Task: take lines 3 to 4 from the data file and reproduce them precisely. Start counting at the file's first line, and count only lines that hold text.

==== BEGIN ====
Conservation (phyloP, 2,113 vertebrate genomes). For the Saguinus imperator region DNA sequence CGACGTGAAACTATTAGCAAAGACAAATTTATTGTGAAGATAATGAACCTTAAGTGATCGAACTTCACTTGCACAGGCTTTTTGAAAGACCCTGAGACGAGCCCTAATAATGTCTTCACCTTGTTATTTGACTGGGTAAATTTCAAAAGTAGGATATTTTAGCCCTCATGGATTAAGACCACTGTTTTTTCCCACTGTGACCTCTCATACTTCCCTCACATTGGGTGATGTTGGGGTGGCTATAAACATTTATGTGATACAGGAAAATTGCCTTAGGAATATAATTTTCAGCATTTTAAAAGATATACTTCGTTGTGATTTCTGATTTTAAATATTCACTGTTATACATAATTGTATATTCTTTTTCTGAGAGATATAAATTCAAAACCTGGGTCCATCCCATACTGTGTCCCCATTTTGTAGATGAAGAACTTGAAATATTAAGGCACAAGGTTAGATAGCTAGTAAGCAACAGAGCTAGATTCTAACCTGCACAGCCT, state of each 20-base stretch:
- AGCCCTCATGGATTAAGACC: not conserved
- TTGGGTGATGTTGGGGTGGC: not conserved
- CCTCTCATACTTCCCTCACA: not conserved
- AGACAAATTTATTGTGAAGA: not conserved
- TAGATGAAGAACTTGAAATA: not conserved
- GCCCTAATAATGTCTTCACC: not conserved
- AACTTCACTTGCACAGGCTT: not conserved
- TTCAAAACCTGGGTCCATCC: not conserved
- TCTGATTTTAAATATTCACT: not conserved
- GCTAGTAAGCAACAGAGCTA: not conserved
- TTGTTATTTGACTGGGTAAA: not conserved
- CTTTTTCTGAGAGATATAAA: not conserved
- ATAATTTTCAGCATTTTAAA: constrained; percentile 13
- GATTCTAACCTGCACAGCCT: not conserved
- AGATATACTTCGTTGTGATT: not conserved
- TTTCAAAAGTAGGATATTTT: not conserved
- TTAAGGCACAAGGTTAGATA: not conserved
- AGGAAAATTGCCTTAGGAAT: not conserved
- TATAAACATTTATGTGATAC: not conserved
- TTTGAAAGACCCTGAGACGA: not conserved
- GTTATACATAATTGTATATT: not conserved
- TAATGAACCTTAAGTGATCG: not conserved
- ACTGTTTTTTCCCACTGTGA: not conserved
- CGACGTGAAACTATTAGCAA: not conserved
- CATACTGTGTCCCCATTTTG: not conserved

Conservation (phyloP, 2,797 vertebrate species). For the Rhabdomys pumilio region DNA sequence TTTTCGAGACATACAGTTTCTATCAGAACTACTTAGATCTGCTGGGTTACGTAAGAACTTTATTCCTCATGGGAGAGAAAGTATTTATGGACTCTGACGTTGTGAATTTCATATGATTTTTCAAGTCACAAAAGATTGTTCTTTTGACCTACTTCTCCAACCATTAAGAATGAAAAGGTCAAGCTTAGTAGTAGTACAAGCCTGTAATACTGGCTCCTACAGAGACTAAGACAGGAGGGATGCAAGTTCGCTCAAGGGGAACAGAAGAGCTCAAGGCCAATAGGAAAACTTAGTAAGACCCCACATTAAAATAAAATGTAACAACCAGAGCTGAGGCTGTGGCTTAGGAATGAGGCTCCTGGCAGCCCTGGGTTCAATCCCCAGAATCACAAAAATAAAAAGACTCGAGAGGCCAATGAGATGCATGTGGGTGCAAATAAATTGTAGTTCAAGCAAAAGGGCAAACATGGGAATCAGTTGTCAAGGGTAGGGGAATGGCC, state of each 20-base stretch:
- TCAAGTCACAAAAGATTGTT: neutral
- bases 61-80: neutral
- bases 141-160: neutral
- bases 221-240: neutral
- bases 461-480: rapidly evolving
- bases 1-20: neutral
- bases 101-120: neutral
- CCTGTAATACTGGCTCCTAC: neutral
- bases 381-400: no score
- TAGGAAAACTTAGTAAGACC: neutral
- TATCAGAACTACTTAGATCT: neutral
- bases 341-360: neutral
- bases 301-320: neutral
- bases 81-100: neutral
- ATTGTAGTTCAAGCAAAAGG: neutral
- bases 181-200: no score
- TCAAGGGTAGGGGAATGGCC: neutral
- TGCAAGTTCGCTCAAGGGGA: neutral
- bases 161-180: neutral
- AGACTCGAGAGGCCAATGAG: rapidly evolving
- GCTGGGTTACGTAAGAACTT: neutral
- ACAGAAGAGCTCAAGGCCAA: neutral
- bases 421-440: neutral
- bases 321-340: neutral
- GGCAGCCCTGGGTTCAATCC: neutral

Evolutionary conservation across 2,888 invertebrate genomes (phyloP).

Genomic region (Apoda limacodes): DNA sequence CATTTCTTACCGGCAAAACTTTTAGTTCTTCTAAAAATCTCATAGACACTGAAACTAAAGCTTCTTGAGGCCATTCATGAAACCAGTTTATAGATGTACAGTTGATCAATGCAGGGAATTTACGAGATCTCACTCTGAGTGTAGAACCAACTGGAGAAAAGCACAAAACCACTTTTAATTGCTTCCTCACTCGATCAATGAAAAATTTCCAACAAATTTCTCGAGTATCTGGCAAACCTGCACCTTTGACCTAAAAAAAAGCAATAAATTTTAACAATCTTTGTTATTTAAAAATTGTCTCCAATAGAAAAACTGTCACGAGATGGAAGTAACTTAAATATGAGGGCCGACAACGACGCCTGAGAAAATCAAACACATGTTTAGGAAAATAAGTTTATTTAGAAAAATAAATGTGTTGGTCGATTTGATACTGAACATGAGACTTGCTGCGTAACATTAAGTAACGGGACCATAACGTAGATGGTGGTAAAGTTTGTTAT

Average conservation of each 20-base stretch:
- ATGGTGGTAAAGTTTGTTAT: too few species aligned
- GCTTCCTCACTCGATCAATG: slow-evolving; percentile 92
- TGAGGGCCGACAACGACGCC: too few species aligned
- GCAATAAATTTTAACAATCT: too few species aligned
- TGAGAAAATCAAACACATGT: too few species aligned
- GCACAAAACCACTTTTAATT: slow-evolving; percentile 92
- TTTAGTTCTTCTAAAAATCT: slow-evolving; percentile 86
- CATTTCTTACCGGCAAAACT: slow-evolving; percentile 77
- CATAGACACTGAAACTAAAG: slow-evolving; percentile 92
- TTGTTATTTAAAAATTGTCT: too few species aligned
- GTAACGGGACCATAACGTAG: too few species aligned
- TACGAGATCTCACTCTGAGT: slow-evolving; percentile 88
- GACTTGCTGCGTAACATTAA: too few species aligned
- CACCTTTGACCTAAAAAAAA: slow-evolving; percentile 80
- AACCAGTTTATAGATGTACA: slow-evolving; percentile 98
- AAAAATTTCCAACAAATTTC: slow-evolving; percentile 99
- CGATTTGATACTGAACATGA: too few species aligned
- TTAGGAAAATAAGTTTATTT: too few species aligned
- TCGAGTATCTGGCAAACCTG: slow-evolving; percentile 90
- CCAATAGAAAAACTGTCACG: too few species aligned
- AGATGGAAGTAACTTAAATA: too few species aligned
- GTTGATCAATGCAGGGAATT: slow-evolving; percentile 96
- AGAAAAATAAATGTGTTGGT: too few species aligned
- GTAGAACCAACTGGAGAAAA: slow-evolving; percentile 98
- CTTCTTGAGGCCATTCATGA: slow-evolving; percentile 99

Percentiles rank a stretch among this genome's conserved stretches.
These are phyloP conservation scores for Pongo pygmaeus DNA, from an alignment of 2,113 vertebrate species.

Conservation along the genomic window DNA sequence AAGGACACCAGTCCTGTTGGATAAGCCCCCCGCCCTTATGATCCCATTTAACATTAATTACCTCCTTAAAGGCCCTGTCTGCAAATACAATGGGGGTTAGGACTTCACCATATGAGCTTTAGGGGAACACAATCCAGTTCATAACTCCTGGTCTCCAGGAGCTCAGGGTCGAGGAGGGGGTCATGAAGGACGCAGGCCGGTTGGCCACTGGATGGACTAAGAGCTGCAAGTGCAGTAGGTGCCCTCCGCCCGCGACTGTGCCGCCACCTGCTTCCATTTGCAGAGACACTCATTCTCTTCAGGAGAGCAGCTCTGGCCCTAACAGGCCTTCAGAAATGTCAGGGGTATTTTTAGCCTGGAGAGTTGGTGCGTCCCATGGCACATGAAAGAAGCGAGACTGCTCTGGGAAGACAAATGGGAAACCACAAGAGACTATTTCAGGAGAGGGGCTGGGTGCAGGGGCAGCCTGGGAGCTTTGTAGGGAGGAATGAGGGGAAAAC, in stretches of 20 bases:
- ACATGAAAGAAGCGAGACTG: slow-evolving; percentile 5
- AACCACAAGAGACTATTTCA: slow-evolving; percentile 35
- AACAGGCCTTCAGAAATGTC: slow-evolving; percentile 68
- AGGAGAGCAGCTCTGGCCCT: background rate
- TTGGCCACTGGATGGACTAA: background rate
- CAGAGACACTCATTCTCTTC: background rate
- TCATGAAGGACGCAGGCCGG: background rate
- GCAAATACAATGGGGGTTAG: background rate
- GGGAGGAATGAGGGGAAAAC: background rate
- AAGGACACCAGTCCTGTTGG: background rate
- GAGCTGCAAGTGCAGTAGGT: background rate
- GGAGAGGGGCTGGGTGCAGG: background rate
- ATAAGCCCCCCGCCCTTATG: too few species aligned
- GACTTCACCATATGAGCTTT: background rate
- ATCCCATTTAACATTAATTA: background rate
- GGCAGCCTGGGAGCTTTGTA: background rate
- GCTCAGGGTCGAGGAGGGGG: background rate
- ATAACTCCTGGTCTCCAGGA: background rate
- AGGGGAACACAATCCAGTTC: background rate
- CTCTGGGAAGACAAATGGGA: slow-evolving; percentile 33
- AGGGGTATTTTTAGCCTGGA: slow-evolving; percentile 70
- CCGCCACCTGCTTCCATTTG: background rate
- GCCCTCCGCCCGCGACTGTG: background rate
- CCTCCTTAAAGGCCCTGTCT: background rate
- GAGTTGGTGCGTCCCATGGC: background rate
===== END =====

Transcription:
- TTGGGTGATGTTGGGGTGGC: not conserved
- CCTCTCATACTTCCCTCACA: not conserved